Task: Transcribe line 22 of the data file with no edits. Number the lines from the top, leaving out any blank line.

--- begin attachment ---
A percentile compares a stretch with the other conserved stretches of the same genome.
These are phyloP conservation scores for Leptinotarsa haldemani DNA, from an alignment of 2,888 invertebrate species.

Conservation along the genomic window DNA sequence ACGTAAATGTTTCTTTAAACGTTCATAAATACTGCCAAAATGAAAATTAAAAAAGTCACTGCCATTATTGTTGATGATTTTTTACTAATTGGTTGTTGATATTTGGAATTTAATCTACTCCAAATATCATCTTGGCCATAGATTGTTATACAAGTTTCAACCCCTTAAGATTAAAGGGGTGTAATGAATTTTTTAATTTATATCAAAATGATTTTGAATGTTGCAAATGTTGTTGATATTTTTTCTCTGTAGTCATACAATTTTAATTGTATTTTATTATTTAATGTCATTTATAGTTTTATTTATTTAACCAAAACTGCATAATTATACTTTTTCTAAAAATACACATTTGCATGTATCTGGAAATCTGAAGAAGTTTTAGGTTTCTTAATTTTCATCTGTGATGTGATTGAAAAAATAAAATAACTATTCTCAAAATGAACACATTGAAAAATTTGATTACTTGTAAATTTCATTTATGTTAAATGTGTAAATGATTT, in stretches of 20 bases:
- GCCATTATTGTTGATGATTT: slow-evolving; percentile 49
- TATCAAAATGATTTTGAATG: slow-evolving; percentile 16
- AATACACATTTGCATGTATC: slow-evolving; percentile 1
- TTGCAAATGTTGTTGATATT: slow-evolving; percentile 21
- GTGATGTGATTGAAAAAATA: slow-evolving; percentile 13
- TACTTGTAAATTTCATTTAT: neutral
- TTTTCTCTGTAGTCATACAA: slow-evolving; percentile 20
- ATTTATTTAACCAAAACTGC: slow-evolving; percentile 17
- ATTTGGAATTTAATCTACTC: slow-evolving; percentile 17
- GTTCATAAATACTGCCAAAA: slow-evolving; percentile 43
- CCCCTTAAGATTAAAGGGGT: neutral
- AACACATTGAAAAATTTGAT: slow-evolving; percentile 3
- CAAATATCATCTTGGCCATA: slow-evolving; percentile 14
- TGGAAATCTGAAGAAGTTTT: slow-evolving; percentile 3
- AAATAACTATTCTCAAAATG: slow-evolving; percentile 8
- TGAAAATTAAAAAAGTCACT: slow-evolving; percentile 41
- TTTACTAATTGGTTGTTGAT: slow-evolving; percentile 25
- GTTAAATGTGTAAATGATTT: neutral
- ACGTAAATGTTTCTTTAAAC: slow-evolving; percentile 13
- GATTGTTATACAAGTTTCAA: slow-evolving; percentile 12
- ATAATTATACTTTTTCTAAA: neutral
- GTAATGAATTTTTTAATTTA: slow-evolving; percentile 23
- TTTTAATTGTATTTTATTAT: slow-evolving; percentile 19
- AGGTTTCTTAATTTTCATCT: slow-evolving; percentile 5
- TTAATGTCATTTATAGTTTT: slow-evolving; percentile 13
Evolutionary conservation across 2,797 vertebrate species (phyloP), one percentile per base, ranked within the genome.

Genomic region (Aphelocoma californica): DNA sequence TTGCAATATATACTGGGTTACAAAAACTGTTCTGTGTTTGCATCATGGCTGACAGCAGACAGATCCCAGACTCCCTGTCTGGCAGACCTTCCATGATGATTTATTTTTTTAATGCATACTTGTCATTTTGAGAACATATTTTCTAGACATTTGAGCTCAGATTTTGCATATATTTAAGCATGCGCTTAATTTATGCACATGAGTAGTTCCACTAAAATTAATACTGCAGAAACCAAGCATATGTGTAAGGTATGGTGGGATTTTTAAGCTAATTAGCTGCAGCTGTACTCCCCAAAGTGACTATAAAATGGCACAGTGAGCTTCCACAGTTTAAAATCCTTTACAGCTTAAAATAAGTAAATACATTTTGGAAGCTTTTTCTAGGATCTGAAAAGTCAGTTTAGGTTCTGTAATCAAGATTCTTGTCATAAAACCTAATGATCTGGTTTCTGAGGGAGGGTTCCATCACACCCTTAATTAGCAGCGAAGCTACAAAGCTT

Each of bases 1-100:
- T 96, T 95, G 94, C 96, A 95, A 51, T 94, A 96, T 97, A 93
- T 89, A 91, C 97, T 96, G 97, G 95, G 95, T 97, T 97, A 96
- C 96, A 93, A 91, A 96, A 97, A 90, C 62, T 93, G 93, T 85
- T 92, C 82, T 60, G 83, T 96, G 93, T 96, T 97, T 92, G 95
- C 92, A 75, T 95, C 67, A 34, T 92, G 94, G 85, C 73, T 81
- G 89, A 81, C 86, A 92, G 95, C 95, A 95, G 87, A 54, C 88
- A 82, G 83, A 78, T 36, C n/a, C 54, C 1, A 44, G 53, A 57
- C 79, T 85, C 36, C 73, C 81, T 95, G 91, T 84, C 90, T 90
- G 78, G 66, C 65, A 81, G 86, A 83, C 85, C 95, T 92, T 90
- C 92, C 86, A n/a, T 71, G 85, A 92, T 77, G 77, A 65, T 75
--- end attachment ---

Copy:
- ACGTAAATGTTTCTTTAAAC: slow-evolving; percentile 13